But it could so easily have been Reading's Chapterhouse at
Number 34 in the charts instead of the Oxford boy wonders. A
couple of years ago, when Chapterhouse had just formed, they
played a gig at the Jericho Arms in Oxford. In the audience was
a quartet of impressionable men who later got together
as the group who we now all know and adore as the accessible
face of storming melodic chaos.
Do Chapterhouse resent Ride's success?
Andy: "We're not pissed off at them, only at the whole situation.
What would annoy us, as has actually happened, is if people
started going on about how Ride influenced us."
Stephen: "It's frustrating cos we've been working at it for along
while. We knew Ride a long way back and existed on parallel
planes, and we've been going in sort of the same direction ever
since. But it's frustrating when they're taken to be..."
Andy: "...the prime movers! We think we can co-exist with
them, though. How can we put down aband who are doing what
we've been doing forages?"
Have Chapterhouse got Ride's commercial potential?
Stephen: "Maybe, but I don't know if we're as sellable."
Andy: "There are lots ofthings to bearin mind, like image..."
Russell: "They niight possibly appeal too wider audience."
Stephen: "Plus, their songs are more poppy than ours, more
accessible, and that's great cos we're really into pop music. I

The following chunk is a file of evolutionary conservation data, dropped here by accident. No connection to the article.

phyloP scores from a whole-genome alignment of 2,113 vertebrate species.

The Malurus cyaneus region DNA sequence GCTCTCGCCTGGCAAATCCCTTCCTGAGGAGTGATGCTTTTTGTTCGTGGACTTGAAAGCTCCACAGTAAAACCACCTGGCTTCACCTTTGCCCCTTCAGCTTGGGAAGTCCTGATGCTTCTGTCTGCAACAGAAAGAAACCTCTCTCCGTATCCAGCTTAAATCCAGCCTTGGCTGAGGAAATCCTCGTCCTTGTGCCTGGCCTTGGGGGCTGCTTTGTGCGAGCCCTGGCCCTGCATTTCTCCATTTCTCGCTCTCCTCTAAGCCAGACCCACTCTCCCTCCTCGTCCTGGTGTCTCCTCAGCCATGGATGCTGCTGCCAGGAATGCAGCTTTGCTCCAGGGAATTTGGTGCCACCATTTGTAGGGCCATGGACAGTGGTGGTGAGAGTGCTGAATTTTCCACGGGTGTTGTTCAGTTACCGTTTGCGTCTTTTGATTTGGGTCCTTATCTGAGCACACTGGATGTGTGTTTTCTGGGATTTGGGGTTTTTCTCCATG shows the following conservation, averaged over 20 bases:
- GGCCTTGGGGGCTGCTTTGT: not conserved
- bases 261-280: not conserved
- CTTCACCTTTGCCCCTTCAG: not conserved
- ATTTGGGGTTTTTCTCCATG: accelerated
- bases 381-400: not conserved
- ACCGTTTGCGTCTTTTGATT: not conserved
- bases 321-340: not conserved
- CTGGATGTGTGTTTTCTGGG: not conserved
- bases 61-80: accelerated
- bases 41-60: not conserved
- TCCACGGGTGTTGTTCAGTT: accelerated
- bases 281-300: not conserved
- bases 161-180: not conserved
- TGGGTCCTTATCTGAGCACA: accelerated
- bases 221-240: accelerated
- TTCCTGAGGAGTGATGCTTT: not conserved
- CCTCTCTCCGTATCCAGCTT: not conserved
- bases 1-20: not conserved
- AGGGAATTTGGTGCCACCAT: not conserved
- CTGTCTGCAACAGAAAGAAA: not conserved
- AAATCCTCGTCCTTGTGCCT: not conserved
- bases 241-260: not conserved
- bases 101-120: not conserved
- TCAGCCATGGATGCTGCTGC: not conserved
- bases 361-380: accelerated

mean, our stuff's pop as well, only it's a bit more distorted."
STEPHEN agrees when I suggest that Ride perhaps offer a
cute point of access into the noisepop volcano (although Russell
and co are no slouches themselves in the cheekbones and charm
departments), while Andy reckons Chapterhouse's forthcoming
LP will be a "real eye-opener".
"I was a bit worried about hearing the Ride album," he says,
"And Iwas hoping that ours wouldn't be too similar, cos we
recorded them at the same time. But I was quite relieved cos we're
actually going in a different direction to them now. Our songs are
so diverse, you need an album to really capture our identity. I
think Ride suffered a bit from putting some of their good tracks on
their EPs. We've kept our best stuff for the album."
It's going to be an exceptional long-playing record if
Chapterhouse's "Sunburst" EP is any bright measure.
"Something More", like the debut EP's "Falling Down", is at the
wah-wah white out intersection where wazzy meets noise (My
Bloody Valentine, indeed). "Satin Safe" is in two ports, the metal
grinding "Texas Chainsaw Massacre" bit, and the slash-riff
sinister Hammer horror fast bit ("It's an experiment in evil,"
Stephen soys. "You won't have heard anything like it").
"Rain" is a cover of The Beatles song, bockwards Middle
Eastern sitar-guitar and all, but never stoops to lazy retro-isms
due to its blinding flash of speed and awitude. "Feel The Same"
merges stridency with poignancy more tellingly than anything
since MBV's "No More Sorry", and is a track of the year.
"I've got this doomy feeling that we're not gonna be appreciated
til we don't exist any more," says Stephen. "if we do succeed
now, great. But the way things are going I don't really think
people are gonna see us for what we are until we're not around
The "Sunburst" EP is released October 22 through Dedicated Records.
Orignally appeared in Melody Maker October 20 ,1990. Copyright © Melody Maker